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Los Comales expands to S.W. Durham


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"Best South Durham Resto News Ever" read the headline of a thread posted in September on Chowhound.com, the foodie chat forum. I should know enough to ignore such online hyperventilation, but I'm an eternal optimist, i.e., sucker.

Holy mole! For once, the hyperventilation had merit. Los Comales, the highlight of that carnitas corridor otherwise known as Durham's North Roxboro Road, would open a second restaurant in the Patterson Place shopping plaza, a mere 10-minute hop from the spiceless wasteland of downtown Chapel Hill, where for non-culinary reasons I happen to live.

Adding to the good news, the new restaurant would share a parking lot with DSW Shoes, meaning that Los Comales would be an easy conjugal sell.

This really was the "Best South Durham Resto News Ever."

Owner Juana Moncada Angel and her children draw on the traditional recipes of their native state of Guanajuato, conceding little or nothing to tastes anesthetized by Qdoba, Chipotle and other purveyors of global mall cuisine. At the Roxboro Street location, Latino workers in paint-stained jeans hunch over platillos of tripe tacos and glance at telenovelas on the overhead TV.

The Chowhounds worried that the new restaurant would pander to the gringo masses drawn in by the surrounding box stores. As it turns out, Los Comales Jr. proudly replicates its parent restaurant. The only departure is an expanded menu. Additions include several platters: two steak, five shrimp and three egg, plus the "molcajete mixto," an omnibus entrée that is to Mexican food what the banana split is to ice cream. The staff and menu are Anglophone, but the new location otherwise takes a piñata bat to prefixes like "pseudo" and "neo."

Los Comales specializes in massive helpings of unpretentious comfort food, with its 12-item salsa bar providing both heat and a certain quiet complexity that some of our "better" restaurants would do well to emulate.

The fish, shrimp and beef platters are warming exercises in caloric excess, but Los Comales' specialty is masa-based street food: papusas, sopes, gorditas, huaraches and tacos. Variously shaped, stuffed and fried, these treats validate one of the cardinal tenets of my life philosophy: you can't go wrong with meat wrapped in starch.

The taco menu is a nose-to-tail test of one's foodie street cred. There is cachete (beef cheek), higado (beef liver), lengua (beef tongue), tripa (beef tripe), buche (pork stomach) and birria (goat), as well as less nerve-challenging options such as barbacoa (braised lamb), chorizo (sausage) and asada (grilled steak). At $1.75–$2.25 each, Los Comales' tacos are among the Triangle's notable bargains: emanations of deep, true soul at Taco Bell prices.

The tacos al pastor ("shepherd-style tacos") are my particular weakness, belonging to a local pantheon that includes Guglhupf's jelly Berliners, Weaver Street Market's sourdough miche and Capp's Neapolitan pizzas. Los Comales sears thin pork steaks on a griddle, dices the pork into smallish cubes, adds pineapple chunks and juices and returns the juicy, charred hash to the griddle for final caramelization. Garnished with chopped onion, cilantro and a thick wedge of pickled jalapeño on a pair of handmade, minutes-old tortillas, the finished taco deserves a Navy jet flyover.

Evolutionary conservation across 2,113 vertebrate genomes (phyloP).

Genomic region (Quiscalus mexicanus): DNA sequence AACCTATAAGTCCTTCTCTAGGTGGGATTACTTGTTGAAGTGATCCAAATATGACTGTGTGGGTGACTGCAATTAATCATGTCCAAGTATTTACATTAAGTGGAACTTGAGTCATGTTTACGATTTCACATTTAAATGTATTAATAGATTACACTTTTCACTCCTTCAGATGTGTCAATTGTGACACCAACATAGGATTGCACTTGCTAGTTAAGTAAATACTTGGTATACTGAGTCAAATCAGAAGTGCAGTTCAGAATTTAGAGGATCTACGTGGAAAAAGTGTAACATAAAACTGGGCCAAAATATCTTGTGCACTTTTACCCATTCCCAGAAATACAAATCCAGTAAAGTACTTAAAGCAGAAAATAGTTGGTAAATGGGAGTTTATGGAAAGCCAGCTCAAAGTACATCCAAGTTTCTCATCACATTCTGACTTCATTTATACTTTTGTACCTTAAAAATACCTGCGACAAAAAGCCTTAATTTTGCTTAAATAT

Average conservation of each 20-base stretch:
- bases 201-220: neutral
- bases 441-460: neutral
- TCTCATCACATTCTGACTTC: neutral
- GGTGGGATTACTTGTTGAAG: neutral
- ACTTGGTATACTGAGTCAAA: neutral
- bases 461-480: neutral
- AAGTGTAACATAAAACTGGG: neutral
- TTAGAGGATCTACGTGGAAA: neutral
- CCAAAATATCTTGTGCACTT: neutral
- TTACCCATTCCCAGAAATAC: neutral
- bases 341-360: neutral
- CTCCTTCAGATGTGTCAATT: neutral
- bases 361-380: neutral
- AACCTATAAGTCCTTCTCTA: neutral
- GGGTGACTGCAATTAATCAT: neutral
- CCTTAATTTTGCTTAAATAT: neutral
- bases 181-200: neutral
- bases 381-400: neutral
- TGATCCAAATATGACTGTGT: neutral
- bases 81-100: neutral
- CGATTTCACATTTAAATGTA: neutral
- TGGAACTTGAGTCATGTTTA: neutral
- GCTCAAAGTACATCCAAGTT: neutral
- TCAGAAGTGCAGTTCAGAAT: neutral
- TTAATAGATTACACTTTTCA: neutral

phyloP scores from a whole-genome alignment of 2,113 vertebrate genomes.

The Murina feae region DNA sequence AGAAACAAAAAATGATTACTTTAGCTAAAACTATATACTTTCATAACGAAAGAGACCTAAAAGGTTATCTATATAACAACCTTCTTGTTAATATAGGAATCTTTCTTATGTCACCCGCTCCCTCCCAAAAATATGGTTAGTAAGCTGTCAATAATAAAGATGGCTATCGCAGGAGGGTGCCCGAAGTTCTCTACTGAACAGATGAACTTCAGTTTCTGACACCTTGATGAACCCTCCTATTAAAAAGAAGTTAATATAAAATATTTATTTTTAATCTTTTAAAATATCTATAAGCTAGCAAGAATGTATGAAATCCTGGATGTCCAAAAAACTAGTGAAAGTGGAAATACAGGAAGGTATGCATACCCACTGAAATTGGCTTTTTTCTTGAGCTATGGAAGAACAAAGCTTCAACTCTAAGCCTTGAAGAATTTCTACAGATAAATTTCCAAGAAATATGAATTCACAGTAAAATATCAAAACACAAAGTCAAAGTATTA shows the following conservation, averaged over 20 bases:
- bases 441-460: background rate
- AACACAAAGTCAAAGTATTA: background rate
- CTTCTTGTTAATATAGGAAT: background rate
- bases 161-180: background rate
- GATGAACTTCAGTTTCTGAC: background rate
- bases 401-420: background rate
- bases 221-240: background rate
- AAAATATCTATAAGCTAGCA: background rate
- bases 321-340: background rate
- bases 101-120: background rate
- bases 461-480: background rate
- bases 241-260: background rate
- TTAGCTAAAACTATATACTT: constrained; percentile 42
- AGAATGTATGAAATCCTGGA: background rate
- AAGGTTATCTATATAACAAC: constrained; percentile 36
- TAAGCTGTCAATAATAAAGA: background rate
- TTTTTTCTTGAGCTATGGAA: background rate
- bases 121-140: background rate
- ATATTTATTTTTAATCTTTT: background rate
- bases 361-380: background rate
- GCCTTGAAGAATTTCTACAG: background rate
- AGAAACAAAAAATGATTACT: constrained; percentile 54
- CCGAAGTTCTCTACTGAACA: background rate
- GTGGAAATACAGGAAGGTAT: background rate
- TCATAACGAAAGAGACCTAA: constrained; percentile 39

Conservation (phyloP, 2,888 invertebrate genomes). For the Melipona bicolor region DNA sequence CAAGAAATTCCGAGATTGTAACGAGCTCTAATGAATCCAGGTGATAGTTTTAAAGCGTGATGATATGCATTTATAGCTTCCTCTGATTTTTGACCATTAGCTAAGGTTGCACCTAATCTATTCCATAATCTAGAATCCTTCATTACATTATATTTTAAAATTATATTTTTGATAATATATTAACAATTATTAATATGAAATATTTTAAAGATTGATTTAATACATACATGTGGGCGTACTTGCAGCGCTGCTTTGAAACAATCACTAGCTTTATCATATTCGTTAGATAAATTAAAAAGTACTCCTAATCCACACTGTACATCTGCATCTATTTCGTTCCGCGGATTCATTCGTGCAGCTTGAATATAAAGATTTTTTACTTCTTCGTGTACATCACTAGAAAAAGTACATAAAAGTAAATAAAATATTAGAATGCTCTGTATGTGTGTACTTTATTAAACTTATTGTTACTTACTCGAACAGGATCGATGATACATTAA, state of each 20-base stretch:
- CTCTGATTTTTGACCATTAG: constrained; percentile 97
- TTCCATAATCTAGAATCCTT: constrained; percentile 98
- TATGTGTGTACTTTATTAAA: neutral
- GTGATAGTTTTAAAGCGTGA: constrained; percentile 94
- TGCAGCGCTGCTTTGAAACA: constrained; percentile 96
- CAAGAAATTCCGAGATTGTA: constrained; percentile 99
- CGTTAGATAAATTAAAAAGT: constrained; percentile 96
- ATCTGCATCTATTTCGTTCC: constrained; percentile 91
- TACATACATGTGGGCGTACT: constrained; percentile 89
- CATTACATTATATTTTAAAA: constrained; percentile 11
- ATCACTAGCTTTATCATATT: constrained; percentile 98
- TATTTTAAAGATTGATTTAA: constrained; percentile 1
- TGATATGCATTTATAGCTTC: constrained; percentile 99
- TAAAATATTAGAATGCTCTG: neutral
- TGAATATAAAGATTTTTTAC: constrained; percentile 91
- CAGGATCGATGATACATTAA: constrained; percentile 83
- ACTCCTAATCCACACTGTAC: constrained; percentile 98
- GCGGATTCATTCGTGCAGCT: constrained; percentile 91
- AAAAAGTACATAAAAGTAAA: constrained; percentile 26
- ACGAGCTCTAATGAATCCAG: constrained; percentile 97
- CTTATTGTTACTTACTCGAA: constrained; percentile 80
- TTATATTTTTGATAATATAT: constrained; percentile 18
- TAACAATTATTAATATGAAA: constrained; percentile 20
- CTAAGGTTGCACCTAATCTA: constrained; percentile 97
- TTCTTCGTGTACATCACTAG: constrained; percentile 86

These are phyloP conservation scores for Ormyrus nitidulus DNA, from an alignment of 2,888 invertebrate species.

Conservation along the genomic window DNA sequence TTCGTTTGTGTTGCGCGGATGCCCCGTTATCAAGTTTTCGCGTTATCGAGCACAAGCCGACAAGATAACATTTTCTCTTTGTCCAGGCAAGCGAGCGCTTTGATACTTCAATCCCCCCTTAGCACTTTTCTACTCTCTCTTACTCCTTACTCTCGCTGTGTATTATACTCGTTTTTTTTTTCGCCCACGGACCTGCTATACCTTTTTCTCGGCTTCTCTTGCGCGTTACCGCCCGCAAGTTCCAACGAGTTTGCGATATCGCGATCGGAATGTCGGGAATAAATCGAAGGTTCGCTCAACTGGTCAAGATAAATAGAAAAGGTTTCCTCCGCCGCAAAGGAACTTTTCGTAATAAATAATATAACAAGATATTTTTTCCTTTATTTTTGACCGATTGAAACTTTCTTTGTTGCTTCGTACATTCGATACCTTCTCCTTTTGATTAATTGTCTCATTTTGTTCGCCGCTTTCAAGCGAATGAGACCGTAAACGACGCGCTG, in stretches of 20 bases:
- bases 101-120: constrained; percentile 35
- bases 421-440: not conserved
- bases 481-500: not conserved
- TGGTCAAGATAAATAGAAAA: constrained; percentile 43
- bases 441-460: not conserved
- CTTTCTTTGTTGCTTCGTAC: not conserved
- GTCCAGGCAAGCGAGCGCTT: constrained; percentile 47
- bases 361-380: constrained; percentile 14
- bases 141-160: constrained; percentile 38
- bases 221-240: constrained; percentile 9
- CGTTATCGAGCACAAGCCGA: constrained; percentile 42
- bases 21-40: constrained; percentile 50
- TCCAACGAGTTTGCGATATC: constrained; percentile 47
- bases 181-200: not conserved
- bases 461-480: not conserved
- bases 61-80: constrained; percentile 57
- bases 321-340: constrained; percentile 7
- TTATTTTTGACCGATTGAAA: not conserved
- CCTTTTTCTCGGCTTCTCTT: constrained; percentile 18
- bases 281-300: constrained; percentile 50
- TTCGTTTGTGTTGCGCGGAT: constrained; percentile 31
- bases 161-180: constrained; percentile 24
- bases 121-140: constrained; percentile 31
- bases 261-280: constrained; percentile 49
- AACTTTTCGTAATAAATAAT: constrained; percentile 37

I equally—or almost equally—recommend the chiles rellenos, chilaquiles, enchiladas rojas, huevos rancheros and 18 varieties of torta (i.e., Mexican sandwich). Weighing what feels like a full pound, these Leviathans pile meat and vegetables (carrots, potatoes, avocado, you name it) between enormous ovals of fluffy white bread, in some cases dipped in guajillo pepper sauce. Don't expect to get any afternoon work done. Everything should be washed down with an icy glass of horchata, the traditional cinnamon and ground rice drink that both complements and cools the spice of a Mexican street meal.

Los Comales is the last restaurant to leave me feeling peevish, but in the interest of seeming professionally alert, I should note that the shredded iceberg lettuce that serves as a pervasive garnish is sometimes a bit wilted and browned. A neater and fresher chiffonade would make a difference.

And then there are the TVs mounted on the walls à la Fahrenheit 451. Among my top restaurant irritations, TVs rank with that bleak query, "You guys still working on that?" I realize that to inveigh against the screen in any of its forms is to inveigh against the entire postmodern order. I can only quote Howard Beale, the crazed newscaster in the film Network, who cries epileptically, "This is mass madness, you maniacs! In God's name, you people are the real thing. We are the illusion! Turn off your television sets! Turn them off now! Turn them off right now!"

Is a mere taco worth an earful of the nattering abyss? You know how it is ... the wife needs shoes.

This article appeared in print with the headline "¡Fenomenal!."



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